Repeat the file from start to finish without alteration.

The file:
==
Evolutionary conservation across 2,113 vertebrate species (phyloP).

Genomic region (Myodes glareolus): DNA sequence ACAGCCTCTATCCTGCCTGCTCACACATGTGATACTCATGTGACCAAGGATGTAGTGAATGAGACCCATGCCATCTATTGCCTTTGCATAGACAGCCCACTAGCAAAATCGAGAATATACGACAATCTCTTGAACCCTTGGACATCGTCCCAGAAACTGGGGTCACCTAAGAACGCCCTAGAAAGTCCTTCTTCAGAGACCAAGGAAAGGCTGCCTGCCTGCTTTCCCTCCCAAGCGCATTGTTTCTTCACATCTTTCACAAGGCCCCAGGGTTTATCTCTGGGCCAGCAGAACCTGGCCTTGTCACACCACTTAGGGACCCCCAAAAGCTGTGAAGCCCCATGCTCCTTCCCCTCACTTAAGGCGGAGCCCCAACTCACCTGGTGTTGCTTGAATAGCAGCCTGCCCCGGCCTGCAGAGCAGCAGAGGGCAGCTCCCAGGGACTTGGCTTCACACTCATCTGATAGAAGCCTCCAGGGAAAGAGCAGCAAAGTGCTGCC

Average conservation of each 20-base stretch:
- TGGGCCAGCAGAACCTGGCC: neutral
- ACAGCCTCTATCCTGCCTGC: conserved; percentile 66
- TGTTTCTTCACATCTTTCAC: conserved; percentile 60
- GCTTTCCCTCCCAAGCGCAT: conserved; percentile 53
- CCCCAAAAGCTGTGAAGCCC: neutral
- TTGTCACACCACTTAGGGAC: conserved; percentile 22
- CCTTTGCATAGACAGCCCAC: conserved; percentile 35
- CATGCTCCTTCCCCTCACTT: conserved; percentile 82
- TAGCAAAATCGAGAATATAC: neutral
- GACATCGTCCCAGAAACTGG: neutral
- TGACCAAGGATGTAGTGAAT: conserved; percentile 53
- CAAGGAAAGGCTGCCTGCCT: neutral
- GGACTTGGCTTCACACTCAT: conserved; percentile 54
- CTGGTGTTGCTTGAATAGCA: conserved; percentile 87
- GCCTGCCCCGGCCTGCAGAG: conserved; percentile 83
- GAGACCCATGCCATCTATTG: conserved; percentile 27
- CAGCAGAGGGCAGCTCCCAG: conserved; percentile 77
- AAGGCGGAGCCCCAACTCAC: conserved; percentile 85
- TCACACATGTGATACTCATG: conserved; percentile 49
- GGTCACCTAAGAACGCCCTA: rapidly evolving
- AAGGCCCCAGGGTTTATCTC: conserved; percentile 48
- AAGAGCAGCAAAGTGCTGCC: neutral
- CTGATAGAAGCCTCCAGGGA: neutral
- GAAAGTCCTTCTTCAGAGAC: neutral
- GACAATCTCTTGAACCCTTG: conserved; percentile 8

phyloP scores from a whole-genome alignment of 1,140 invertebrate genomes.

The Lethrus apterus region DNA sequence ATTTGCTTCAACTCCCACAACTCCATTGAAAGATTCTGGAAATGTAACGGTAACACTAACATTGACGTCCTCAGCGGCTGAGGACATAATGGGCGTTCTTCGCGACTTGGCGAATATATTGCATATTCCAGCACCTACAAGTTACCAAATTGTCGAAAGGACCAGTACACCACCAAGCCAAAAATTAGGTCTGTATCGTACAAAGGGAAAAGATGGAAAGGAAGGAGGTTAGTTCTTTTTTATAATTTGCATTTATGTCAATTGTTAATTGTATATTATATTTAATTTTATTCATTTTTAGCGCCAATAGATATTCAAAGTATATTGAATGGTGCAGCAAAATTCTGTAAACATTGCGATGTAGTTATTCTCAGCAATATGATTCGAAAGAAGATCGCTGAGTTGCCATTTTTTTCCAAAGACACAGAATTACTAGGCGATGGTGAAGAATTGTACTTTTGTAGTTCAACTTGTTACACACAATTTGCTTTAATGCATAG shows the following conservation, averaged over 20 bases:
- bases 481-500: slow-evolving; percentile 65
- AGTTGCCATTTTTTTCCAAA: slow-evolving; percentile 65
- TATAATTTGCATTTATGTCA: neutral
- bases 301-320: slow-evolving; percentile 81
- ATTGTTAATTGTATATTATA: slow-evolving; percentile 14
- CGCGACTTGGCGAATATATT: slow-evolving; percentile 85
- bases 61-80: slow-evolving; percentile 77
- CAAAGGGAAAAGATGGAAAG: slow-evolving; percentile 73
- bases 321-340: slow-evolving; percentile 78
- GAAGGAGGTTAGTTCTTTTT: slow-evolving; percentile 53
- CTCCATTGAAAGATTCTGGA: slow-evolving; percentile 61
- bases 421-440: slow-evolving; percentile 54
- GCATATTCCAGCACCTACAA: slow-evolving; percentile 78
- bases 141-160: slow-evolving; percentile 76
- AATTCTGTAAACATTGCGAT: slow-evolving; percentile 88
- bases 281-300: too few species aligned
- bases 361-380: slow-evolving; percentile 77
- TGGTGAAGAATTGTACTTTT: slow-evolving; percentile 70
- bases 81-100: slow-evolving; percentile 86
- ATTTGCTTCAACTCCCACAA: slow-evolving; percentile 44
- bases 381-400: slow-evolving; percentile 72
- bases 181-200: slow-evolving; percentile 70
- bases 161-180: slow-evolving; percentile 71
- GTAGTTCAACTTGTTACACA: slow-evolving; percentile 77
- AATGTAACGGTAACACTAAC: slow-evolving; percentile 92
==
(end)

Evolutionary conservation across 2,113 vertebrate species (phyloP).

Genomic region (Myodes glareolus): DNA sequence ACAGCCTCTATCCTGCCTGCTCACACATGTGATACTCATGTGACCAAGGATGTAGTGAATGAGACCCATGCCATCTATTGCCTTTGCATAGACAGCCCACTAGCAAAATCGAGAATATACGACAATCTCTTGAACCCTTGGACATCGTCCCAGAAACTGGGGTCACCTAAGAACGCCCTAGAAAGTCCTTCTTCAGAGACCAAGGAAAGGCTGCCTGCCTGCTTTCCCTCCCAAGCGCATTGTTTCTTCACATCTTTCACAAGGCCCCAGGGTTTATCTCTGGGCCAGCAGAACCTGGCCTTGTCACACCACTTAGGGACCCCCAAAAGCTGTGAAGCCCCATGCTCCTTCCCCTCACTTAAGGCGGAGCCCCAACTCACCTGGTGTTGCTTGAATAGCAGCCTGCCCCGGCCTGCAGAGCAGCAGAGGGCAGCTCCCAGGGACTTGGCTTCACACTCATCTGATAGAAGCCTCCAGGGAAAGAGCAGCAAAGTGCTGCC

Average conservation of each 20-base stretch:
- TGGGCCAGCAGAACCTGGCC: neutral
- ACAGCCTCTATCCTGCCTGC: conserved; percentile 66
- TGTTTCTTCACATCTTTCAC: conserved; percentile 60
- GCTTTCCCTCCCAAGCGCAT: conserved; percentile 53
- CCCCAAAAGCTGTGAAGCCC: neutral
- TTGTCACACCACTTAGGGAC: conserved; percentile 22
- CCTTTGCATAGACAGCCCAC: conserved; percentile 35
- CATGCTCCTTCCCCTCACTT: conserved; percentile 82
- TAGCAAAATCGAGAATATAC: neutral
- GACATCGTCCCAGAAACTGG: neutral
- TGACCAAGGATGTAGTGAAT: conserved; percentile 53
- CAAGGAAAGGCTGCCTGCCT: neutral
- GGACTTGGCTTCACACTCAT: conserved; percentile 54
- CTGGTGTTGCTTGAATAGCA: conserved; percentile 87
- GCCTGCCCCGGCCTGCAGAG: conserved; percentile 83
- GAGACCCATGCCATCTATTG: conserved; percentile 27
- CAGCAGAGGGCAGCTCCCAG: conserved; percentile 77
- AAGGCGGAGCCCCAACTCAC: conserved; percentile 85
- TCACACATGTGATACTCATG: conserved; percentile 49
- GGTCACCTAAGAACGCCCTA: rapidly evolving
- AAGGCCCCAGGGTTTATCTC: conserved; percentile 48
- AAGAGCAGCAAAGTGCTGCC: neutral
- CTGATAGAAGCCTCCAGGGA: neutral
- GAAAGTCCTTCTTCAGAGAC: neutral
- GACAATCTCTTGAACCCTTG: conserved; percentile 8

phyloP scores from a whole-genome alignment of 1,140 invertebrate genomes.

The Lethrus apterus region DNA sequence ATTTGCTTCAACTCCCACAACTCCATTGAAAGATTCTGGAAATGTAACGGTAACACTAACATTGACGTCCTCAGCGGCTGAGGACATAATGGGCGTTCTTCGCGACTTGGCGAATATATTGCATATTCCAGCACCTACAAGTTACCAAATTGTCGAAAGGACCAGTACACCACCAAGCCAAAAATTAGGTCTGTATCGTACAAAGGGAAAAGATGGAAAGGAAGGAGGTTAGTTCTTTTTTATAATTTGCATTTATGTCAATTGTTAATTGTATATTATATTTAATTTTATTCATTTTTAGCGCCAATAGATATTCAAAGTATATTGAATGGTGCAGCAAAATTCTGTAAACATTGCGATGTAGTTATTCTCAGCAATATGATTCGAAAGAAGATCGCTGAGTTGCCATTTTTTTCCAAAGACACAGAATTACTAGGCGATGGTGAAGAATTGTACTTTTGTAGTTCAACTTGTTACACACAATTTGCTTTAATGCATAG shows the following conservation, averaged over 20 bases:
- bases 481-500: slow-evolving; percentile 65
- AGTTGCCATTTTTTTCCAAA: slow-evolving; percentile 65
- TATAATTTGCATTTATGTCA: neutral
- bases 301-320: slow-evolving; percentile 81
- ATTGTTAATTGTATATTATA: slow-evolving; percentile 14
- CGCGACTTGGCGAATATATT: slow-evolving; percentile 85
- bases 61-80: slow-evolving; percentile 77
- CAAAGGGAAAAGATGGAAAG: slow-evolving; percentile 73
- bases 321-340: slow-evolving; percentile 78
- GAAGGAGGTTAGTTCTTTTT: slow-evolving; percentile 53
- CTCCATTGAAAGATTCTGGA: slow-evolving; percentile 61
- bases 421-440: slow-evolving; percentile 54
- GCATATTCCAGCACCTACAA: slow-evolving; percentile 78
- bases 141-160: slow-evolving; percentile 76
- AATTCTGTAAACATTGCGAT: slow-evolving; percentile 88
- bases 281-300: too few species aligned
- bases 361-380: slow-evolving; percentile 77
- TGGTGAAGAATTGTACTTTT: slow-evolving; percentile 70
- bases 81-100: slow-evolving; percentile 86
- ATTTGCTTCAACTCCCACAA: slow-evolving; percentile 44
- bases 381-400: slow-evolving; percentile 72
- bases 181-200: slow-evolving; percentile 70
- bases 161-180: slow-evolving; percentile 71
- GTAGTTCAACTTGTTACACA: slow-evolving; percentile 77
- AATGTAACGGTAACACTAAC: slow-evolving; percentile 92